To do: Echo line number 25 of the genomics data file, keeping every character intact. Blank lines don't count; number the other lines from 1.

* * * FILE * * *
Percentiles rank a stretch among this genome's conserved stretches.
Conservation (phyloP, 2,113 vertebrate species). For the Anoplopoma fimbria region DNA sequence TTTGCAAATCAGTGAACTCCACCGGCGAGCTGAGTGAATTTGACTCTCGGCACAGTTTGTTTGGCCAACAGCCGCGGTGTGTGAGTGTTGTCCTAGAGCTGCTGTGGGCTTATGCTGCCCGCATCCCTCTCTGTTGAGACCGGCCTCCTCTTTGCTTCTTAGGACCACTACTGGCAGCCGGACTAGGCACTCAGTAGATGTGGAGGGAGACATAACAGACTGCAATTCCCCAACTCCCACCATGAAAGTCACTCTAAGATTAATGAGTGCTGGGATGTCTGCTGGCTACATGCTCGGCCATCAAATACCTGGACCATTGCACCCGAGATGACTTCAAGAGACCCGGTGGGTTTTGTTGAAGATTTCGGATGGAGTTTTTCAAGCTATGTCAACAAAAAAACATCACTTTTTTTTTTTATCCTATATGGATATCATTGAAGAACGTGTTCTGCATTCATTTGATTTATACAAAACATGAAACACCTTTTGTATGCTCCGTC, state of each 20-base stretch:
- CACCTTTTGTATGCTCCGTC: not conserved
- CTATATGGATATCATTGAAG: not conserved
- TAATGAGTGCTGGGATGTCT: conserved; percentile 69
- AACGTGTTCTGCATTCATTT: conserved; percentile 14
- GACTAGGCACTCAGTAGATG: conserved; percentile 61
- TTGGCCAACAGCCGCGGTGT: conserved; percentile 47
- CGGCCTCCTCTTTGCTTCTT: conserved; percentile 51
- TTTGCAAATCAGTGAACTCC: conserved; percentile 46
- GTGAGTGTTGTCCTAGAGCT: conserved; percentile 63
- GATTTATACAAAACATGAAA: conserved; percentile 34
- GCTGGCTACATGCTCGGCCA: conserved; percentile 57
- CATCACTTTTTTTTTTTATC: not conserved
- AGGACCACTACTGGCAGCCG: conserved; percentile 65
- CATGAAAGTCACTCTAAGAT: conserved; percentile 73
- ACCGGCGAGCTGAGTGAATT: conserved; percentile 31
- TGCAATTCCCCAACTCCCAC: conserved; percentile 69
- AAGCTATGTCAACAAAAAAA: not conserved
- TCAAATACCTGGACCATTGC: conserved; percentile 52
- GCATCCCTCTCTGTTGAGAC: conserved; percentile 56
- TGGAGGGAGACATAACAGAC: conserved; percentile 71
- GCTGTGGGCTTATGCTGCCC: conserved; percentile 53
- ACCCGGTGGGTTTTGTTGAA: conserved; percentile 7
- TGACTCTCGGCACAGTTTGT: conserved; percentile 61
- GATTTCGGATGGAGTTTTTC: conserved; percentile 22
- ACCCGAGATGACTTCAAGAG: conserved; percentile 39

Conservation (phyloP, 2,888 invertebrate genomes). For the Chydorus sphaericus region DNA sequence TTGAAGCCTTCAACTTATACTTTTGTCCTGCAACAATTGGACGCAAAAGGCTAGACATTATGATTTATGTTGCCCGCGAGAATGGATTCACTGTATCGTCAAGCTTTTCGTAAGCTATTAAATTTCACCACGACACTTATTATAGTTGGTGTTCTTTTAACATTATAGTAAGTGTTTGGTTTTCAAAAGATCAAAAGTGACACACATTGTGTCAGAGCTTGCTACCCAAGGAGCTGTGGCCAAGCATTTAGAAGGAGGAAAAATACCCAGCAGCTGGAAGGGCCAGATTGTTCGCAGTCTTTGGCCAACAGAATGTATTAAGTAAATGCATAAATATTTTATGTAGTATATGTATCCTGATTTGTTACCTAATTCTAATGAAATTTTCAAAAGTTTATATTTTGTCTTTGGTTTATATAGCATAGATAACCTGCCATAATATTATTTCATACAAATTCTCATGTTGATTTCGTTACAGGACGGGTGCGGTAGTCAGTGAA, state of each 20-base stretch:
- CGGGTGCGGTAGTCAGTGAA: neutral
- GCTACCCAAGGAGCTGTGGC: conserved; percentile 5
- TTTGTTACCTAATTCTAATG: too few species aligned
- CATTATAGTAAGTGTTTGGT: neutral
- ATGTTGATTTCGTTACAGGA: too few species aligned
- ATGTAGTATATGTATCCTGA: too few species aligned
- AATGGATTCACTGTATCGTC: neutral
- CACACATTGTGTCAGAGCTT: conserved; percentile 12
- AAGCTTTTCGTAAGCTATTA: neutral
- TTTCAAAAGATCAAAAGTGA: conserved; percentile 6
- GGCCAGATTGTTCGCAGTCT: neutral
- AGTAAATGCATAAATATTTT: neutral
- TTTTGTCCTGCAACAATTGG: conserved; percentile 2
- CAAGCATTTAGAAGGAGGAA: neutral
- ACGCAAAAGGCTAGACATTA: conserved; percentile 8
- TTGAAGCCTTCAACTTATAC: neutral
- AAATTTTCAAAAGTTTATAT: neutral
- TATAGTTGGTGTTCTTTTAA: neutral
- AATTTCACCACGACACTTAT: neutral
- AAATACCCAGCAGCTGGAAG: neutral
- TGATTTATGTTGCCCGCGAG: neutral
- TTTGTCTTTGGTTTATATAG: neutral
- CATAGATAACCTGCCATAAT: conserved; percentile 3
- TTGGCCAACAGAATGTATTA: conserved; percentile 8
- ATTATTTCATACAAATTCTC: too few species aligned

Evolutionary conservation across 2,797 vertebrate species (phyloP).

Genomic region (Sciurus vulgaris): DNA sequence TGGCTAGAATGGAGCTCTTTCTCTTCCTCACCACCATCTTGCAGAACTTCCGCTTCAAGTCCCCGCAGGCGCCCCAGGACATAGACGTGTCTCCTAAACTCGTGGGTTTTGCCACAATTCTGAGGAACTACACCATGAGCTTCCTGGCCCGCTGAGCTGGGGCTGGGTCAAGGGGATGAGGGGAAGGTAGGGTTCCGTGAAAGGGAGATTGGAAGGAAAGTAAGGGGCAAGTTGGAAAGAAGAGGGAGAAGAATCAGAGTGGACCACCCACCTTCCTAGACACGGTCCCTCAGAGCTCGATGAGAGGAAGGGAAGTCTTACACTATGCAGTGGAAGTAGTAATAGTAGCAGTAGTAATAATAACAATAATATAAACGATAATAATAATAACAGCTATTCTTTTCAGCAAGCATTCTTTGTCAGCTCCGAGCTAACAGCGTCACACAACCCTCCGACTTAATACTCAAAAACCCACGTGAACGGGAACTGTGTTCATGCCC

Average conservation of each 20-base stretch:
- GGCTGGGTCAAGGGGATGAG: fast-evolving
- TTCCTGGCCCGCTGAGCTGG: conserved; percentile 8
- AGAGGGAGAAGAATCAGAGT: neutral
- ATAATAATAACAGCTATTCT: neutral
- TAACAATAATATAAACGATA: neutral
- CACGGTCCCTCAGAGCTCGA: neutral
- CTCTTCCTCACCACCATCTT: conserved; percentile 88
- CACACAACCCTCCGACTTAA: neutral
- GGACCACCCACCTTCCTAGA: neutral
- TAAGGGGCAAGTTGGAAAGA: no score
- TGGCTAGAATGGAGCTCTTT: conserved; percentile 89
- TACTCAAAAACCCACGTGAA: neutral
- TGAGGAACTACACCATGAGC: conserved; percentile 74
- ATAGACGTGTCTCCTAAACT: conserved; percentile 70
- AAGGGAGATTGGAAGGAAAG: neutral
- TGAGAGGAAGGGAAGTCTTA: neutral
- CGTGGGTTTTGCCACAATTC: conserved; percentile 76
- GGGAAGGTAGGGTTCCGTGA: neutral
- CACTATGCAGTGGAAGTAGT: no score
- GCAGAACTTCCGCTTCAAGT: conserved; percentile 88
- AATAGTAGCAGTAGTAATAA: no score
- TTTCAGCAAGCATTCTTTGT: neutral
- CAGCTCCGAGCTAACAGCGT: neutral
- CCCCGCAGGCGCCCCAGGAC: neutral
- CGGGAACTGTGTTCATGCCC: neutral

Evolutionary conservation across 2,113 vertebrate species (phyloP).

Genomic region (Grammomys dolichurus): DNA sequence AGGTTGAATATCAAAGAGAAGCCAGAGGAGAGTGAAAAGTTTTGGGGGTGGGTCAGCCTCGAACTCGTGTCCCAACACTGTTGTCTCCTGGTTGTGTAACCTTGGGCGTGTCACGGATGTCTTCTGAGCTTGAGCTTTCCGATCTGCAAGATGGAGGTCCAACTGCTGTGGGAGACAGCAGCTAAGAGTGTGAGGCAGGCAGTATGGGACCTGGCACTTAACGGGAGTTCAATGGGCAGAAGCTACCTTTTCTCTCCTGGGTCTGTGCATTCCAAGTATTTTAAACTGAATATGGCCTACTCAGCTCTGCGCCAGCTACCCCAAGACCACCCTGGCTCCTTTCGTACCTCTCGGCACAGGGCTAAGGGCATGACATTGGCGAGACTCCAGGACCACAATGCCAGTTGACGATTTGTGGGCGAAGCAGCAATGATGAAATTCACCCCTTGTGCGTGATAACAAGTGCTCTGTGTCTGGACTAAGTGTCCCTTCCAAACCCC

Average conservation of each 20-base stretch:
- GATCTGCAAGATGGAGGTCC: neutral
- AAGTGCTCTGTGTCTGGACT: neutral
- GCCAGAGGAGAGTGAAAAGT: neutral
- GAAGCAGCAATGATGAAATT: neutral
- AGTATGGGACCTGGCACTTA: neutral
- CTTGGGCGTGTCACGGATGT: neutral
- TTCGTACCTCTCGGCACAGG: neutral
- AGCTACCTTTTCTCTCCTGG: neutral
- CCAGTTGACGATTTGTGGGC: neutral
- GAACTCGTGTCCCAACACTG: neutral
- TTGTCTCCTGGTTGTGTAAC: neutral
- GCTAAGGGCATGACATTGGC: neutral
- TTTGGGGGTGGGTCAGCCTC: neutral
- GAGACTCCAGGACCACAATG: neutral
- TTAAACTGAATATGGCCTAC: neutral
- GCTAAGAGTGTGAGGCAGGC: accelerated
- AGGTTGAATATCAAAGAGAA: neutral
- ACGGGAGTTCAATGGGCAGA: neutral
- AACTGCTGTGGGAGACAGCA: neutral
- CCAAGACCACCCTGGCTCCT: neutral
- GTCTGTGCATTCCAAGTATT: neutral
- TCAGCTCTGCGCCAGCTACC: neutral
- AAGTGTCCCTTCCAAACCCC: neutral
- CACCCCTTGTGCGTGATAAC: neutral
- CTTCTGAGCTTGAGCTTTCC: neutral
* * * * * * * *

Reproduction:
- TGACTCTCGGCACAGTTTGT: conserved; percentile 61